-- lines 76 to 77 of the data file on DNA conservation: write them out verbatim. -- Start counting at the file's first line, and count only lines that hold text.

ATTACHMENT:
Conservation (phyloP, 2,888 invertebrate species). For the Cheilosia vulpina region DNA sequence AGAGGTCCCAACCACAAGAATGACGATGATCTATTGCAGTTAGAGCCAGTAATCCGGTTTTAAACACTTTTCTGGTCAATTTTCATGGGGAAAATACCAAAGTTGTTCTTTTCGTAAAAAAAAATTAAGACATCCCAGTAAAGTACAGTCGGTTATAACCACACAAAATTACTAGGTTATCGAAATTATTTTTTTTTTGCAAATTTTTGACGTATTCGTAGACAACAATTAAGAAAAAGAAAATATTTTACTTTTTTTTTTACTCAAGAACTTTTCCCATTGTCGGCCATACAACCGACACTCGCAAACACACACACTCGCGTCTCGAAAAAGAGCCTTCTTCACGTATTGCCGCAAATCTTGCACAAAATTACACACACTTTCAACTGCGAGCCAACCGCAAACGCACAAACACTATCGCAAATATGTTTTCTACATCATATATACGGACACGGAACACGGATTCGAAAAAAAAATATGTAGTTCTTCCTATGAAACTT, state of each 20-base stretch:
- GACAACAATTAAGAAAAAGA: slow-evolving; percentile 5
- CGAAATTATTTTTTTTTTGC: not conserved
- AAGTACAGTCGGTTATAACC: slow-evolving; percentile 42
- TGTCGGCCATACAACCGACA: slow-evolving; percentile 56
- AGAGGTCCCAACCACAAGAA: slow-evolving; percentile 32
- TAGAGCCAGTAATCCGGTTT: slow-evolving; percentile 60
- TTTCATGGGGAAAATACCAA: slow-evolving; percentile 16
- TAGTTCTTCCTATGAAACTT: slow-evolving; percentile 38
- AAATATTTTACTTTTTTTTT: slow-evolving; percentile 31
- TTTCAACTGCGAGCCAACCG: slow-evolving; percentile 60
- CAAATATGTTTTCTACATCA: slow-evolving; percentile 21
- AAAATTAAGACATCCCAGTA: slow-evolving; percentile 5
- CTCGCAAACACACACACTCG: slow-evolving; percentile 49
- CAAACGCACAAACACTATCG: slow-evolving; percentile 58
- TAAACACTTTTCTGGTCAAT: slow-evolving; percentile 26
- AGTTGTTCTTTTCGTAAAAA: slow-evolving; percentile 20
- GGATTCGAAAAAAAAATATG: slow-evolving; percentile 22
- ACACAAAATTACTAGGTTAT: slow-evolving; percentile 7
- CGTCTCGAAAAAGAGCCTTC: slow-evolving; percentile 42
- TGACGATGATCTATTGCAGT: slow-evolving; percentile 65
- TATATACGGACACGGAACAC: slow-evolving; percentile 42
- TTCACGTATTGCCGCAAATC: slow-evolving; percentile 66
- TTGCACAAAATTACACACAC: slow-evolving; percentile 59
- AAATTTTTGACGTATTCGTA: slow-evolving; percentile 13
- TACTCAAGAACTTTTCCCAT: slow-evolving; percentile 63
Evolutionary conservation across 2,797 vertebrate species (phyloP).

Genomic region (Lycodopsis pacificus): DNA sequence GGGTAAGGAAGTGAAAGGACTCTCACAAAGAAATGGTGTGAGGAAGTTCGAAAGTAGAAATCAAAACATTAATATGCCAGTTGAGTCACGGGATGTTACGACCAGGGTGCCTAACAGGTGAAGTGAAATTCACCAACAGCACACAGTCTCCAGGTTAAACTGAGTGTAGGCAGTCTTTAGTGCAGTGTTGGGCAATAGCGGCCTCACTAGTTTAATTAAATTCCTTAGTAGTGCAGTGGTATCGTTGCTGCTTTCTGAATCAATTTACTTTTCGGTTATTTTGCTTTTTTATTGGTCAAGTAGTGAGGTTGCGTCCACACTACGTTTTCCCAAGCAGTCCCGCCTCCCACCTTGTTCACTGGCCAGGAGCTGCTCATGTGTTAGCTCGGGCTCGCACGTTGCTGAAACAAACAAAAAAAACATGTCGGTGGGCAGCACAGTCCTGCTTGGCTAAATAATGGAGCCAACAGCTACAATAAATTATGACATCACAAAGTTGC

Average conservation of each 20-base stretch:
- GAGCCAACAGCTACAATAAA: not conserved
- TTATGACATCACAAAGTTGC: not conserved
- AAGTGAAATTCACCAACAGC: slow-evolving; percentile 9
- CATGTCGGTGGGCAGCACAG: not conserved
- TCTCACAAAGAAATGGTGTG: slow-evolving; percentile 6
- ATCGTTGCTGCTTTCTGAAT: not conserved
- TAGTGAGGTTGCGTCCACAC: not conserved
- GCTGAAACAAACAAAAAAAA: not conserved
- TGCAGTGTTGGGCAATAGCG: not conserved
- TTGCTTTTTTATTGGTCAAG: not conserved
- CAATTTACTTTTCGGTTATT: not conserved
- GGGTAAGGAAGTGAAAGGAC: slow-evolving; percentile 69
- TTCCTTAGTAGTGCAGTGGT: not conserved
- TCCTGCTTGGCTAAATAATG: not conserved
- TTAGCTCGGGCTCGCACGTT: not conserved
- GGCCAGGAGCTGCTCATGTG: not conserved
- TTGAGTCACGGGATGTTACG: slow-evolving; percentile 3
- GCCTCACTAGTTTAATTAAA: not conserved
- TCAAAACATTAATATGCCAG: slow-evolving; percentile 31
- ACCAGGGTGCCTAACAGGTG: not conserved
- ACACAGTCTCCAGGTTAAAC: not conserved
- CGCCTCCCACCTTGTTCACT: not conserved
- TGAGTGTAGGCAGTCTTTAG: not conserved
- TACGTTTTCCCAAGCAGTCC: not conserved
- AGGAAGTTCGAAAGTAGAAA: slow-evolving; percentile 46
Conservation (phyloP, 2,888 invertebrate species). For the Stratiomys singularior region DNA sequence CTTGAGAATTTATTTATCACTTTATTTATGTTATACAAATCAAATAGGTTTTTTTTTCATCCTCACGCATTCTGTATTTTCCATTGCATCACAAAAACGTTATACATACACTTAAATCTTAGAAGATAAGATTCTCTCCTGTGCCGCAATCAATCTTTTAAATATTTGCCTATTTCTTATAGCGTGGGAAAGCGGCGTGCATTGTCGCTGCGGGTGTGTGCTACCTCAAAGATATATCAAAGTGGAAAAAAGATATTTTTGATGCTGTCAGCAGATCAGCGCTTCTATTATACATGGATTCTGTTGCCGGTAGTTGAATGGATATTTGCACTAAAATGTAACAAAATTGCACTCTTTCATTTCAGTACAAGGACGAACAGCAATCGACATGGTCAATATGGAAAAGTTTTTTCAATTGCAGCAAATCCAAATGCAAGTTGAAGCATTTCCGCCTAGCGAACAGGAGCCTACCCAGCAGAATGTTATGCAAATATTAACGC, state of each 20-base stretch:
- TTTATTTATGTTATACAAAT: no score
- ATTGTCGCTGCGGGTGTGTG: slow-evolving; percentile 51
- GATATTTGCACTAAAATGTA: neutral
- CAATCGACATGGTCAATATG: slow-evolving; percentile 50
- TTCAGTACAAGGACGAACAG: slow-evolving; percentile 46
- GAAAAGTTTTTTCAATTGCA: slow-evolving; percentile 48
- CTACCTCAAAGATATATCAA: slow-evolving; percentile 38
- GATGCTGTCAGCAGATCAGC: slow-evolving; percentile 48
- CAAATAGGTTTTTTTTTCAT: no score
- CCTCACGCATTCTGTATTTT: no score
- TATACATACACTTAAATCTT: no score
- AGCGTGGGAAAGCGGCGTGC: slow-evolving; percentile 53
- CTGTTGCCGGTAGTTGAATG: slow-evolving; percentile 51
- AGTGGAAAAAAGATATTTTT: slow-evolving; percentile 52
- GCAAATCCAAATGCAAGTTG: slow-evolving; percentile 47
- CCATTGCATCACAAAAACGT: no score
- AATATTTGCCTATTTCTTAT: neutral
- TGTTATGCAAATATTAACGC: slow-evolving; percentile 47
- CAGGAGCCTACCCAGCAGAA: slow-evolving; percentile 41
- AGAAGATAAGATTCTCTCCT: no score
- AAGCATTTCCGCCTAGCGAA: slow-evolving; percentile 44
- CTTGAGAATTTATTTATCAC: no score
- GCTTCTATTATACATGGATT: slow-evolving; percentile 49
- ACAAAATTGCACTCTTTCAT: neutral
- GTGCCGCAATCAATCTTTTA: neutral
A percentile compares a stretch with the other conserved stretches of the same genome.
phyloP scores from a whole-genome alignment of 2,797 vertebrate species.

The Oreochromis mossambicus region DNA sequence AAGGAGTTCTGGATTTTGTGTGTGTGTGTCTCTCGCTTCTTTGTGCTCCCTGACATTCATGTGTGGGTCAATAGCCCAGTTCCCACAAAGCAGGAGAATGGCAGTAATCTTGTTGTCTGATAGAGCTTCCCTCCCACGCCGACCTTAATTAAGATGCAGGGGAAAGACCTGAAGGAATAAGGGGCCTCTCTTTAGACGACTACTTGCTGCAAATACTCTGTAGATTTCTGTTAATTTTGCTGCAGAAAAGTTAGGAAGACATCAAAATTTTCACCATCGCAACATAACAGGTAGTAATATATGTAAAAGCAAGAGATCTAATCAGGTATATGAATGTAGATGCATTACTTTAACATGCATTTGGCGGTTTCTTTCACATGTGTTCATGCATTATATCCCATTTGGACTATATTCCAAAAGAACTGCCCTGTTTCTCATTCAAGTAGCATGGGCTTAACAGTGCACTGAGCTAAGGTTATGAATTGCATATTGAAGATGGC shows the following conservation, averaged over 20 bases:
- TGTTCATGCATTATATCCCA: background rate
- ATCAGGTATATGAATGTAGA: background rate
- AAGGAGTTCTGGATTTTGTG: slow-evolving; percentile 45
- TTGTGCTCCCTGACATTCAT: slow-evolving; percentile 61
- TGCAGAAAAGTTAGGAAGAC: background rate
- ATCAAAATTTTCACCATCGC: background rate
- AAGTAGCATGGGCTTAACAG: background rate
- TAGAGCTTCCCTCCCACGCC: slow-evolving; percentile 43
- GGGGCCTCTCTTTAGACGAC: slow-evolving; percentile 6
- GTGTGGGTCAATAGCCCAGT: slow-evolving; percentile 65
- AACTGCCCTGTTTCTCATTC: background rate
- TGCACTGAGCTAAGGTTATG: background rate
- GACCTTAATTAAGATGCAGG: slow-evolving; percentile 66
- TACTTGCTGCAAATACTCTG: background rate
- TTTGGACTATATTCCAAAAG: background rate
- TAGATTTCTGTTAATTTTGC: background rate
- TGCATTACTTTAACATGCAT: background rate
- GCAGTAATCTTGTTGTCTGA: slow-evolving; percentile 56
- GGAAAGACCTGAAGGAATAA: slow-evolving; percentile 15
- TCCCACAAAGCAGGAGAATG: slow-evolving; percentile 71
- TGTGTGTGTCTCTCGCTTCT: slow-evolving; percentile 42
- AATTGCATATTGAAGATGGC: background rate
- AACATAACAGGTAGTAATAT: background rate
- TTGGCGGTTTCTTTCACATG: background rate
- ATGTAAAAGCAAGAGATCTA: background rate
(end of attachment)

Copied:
- AAGCATTTCCGCCTAGCGAA: slow-evolving; percentile 44
- CTTGAGAATTTATTTATCAC: no score